East Billings Urban Renewal District

The East Billings Urban Renewal District (EBURD) was created in 2006 when the Billings City Council approved an Urban Renewal Plan and Tax Increment Finance district for the east end industrial area of Billings, Montana.  The district boundaries are North 22nd street to the west, the railroad tracks between Montana and Minnesota Avenues to the south, 6th Avenue North to the north and city/county boundary to the east.  The patchwork appearance is due to the inclusion of businesses, Head Start and North Park along 6th Ave North and the exclusion of county properties in the are near Exhibition Drive.


EBURD 150601_roads_es

Tax Increment Financing (TIF)

Tax Increment Financing is a mechanism created in state law to encourage urban infill and brownfield investment in blighted areas.  With Tax Increment Financing taxable values are established in the base year or beginning year of the TIF district.  When vacant or underutilized property is redeveloped, taxable values will increase.   In a TIF district the net new or incremental taxes are captured and reinvested in the blighted area.  The funds can be used for public projects or to assist landowners with infrastructure improvement costs that they incur in conjunction with their development efforts (street lights, traffic signals, sidewalks, landscaping, etc.)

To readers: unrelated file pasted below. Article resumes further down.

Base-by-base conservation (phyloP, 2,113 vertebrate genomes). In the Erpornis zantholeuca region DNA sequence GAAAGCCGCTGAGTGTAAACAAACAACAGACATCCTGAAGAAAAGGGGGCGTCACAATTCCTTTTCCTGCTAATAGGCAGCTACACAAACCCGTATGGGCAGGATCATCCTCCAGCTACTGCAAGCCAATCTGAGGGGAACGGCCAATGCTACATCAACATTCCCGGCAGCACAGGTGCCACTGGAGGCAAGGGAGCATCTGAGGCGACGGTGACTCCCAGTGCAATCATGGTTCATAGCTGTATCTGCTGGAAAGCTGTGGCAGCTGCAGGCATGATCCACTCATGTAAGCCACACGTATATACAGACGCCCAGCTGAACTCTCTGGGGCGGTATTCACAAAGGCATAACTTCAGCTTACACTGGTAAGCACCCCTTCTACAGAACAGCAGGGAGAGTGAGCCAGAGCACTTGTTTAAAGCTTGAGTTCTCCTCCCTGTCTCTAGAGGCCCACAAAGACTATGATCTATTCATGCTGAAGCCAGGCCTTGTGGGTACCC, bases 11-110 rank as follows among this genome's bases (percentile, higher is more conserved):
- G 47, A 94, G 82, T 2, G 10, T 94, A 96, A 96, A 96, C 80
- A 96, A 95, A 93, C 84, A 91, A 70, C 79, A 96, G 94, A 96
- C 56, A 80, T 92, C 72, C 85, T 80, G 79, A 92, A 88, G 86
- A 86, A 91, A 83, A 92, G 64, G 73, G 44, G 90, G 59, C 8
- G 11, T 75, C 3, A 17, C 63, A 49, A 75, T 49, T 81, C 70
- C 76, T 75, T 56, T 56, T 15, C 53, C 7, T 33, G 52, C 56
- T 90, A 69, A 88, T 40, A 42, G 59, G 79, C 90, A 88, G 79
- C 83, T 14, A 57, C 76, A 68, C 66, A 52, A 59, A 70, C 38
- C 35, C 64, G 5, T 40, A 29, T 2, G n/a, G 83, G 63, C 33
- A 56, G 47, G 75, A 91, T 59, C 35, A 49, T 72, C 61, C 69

The EBURD produced it’s first increment revenue in 2010 and since then over $500,000 in TIF funding has been reinvested in the district.

TIF performance



The district zoning is in a unique hybrid form-based code aimed at adding flexibility in development options while at the same time maintaining the character that is reflected in the EBURD Master plan.  Form-based codes address the relationship between building facades and the public realm, the form and mass of buildings in relation to one another, and the scale and types of streets and blocks. The regulations and standards in form-based codes are presented in both words and clearly drawn diagrams and other visuals. They are keyed to a regulating plan that designates the appropriate form and scale (and therefore, character) of development, rather than only distinctions in land-use types. To best maximize the advantages of this zoning, the EBURD recommends the use of builders and architects who understand and have worked with form-based code. 


To review our specific EBURD code please find a copy at the link below.